Friday, July 12, 2019

Ineffective altruism: "Doing the “most good” can actually come to be viewed as less moral when it incurs the opportunity cost of helping someone socially closer in much less severe need."

Law, Kyle F., Dylan Campbell, and Brendan Gaesser. 2019. “Biased Benevolence: The Morality of Effective Altruism.” PsyArXiv. July 11. doi:10.31234/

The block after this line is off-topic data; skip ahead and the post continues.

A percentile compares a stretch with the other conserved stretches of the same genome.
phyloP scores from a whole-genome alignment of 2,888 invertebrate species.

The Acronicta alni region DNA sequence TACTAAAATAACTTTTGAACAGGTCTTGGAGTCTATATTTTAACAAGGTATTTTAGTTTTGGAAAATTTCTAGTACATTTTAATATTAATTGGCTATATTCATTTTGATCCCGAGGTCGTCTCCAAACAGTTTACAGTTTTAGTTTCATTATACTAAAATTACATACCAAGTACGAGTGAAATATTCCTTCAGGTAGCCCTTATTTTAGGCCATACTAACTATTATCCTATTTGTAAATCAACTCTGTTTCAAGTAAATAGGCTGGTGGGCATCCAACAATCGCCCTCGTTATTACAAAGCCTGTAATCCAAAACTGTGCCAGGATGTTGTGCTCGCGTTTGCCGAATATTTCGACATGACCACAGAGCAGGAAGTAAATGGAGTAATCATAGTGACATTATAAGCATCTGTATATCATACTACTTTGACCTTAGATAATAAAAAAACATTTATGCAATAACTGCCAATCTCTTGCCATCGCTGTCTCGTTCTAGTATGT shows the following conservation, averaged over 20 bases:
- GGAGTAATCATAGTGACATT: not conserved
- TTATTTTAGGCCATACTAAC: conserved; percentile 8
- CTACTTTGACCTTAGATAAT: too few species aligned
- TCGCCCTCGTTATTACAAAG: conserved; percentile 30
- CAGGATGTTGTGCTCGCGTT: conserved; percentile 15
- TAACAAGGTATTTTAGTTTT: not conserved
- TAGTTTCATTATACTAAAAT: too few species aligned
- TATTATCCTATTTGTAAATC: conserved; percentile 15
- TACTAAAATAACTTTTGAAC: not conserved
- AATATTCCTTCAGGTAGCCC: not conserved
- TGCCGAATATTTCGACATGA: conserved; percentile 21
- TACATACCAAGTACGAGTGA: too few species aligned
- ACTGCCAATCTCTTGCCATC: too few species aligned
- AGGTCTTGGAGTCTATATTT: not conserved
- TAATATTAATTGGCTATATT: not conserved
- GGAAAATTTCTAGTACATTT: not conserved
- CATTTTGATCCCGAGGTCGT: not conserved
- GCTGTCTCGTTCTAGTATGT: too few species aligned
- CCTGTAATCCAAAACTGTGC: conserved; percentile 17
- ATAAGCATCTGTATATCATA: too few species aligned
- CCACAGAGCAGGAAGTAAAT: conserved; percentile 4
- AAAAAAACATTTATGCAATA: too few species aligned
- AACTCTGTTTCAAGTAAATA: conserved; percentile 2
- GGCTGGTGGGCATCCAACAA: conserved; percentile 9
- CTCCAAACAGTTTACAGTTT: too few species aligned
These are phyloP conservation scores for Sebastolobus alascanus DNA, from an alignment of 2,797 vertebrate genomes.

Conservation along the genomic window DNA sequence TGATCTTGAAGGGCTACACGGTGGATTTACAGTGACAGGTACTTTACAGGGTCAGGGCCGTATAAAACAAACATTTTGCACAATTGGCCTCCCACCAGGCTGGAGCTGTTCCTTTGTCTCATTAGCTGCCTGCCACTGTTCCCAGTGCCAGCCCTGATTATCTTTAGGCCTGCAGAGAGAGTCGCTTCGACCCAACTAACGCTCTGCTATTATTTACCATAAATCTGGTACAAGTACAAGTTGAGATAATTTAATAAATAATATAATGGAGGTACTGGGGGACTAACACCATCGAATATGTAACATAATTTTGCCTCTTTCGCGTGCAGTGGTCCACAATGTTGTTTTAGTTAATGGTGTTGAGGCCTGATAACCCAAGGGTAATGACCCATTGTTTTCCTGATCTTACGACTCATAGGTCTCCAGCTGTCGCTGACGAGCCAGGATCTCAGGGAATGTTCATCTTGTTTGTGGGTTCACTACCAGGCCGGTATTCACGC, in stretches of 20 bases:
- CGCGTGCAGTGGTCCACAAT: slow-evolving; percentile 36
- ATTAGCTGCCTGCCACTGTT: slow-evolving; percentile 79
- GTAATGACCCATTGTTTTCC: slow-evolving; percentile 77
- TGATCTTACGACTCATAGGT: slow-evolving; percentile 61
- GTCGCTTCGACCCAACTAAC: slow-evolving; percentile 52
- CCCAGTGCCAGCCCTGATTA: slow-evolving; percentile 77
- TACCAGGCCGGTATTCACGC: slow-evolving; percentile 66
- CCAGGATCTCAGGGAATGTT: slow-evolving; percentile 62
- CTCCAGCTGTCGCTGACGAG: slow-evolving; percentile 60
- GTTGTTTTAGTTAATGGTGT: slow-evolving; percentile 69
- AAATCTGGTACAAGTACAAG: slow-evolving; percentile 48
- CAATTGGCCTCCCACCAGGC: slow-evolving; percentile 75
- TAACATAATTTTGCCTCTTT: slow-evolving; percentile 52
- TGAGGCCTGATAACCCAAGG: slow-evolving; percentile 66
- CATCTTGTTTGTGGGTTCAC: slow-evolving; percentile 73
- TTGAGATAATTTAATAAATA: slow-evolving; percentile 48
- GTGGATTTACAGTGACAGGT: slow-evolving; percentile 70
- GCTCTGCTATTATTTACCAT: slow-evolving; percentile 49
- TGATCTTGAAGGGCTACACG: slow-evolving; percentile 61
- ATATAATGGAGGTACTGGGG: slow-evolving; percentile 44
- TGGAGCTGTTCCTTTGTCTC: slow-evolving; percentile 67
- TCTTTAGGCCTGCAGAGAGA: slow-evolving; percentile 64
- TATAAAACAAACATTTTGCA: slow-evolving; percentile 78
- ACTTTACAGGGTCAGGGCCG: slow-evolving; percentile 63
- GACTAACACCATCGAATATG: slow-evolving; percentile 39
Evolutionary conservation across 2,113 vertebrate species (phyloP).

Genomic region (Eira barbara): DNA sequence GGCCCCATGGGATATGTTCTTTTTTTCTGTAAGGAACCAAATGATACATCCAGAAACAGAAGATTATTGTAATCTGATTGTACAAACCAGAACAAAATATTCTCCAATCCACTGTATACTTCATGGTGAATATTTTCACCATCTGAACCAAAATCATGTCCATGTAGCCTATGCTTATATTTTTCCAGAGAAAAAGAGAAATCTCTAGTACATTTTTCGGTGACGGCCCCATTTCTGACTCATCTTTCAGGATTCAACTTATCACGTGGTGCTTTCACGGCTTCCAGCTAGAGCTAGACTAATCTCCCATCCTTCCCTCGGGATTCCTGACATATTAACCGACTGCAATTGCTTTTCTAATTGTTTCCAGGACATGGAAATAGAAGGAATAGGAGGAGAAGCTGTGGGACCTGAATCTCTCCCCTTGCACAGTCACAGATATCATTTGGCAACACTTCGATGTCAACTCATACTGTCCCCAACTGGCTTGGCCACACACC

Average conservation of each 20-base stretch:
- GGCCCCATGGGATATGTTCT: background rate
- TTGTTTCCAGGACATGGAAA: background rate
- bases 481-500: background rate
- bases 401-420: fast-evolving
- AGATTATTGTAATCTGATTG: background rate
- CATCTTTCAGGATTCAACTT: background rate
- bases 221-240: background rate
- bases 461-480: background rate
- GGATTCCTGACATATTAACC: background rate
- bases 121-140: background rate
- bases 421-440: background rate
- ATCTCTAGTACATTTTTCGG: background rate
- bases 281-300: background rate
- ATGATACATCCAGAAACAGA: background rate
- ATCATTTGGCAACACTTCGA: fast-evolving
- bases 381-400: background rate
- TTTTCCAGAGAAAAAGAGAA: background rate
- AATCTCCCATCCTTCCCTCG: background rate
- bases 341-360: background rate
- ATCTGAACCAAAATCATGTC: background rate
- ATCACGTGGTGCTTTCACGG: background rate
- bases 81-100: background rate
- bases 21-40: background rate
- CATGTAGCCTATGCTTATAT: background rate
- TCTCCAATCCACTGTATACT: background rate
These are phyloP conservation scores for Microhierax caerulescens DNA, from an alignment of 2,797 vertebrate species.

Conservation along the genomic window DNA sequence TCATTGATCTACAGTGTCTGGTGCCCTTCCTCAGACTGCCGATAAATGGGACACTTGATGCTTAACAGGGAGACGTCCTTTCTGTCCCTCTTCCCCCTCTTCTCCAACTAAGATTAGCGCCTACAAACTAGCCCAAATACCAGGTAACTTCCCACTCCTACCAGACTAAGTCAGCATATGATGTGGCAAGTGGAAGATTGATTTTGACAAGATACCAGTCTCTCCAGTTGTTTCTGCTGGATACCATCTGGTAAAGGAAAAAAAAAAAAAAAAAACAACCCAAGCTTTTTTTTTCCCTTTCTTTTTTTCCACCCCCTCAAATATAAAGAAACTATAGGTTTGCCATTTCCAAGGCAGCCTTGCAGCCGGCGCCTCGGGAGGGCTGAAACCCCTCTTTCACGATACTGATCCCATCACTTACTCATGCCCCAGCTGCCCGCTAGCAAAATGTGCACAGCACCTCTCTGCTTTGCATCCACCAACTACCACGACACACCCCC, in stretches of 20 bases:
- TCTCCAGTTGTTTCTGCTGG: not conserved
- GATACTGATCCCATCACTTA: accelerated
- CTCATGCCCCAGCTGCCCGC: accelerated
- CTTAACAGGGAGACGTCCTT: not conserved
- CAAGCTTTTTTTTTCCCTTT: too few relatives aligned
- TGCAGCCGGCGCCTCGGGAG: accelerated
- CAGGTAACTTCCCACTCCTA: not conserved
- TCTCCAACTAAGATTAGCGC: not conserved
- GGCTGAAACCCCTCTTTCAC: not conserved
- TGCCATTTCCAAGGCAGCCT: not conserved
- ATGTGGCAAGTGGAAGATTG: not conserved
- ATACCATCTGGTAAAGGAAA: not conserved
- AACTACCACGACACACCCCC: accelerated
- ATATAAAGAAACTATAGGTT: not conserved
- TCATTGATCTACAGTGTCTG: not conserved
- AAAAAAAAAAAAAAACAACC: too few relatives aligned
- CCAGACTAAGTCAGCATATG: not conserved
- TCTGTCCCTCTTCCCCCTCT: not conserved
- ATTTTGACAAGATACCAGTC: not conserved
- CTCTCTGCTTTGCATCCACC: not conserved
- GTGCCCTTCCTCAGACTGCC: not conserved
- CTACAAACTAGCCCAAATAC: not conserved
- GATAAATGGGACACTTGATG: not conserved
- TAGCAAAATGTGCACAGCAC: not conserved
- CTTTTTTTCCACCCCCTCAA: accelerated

Abstract: A great deal of work across psychology and philosophy on altruism has been devoted to increasing helping behavior, decreasing social biases, and documenting the positive moral judgments associated with helping others in need. But is altruism always morally good, or is the morality of altruism fundamentally shaped by the social opportunity costs that often accompany helping decisions? Across four studies, we reveal that, although helping both socially closer and socially distant others is generally perceived favorably (Study 1), in cases of realistic tradeoffs in social distance and gains in welfare where helping socially distant others (e.g., strangers in a distant country) necessitates not helping socially closer others (e.g., friends and family) with the same resources, helping is deemed as less morally acceptable (Studies 2-4). Further, making helping decisions at a cost to socially closer others negatively affects judgments of relationship quality, leading one to be perceived as a worse family member, friend, community member, and countryperson (Study 3), and in turn, decreases cooperative behavior with the helper (Study 4). Yet individual differences in identification with humanity consistently attenuated the effect of social distance on people’s moral judgments of helping. Considered together, these findings challenge notions that more helping will always be viewed as more moral and reveal that attempts to decrease biases in helping may have previously unconsidered consequences for moral judgments, relationships, and cooperation.

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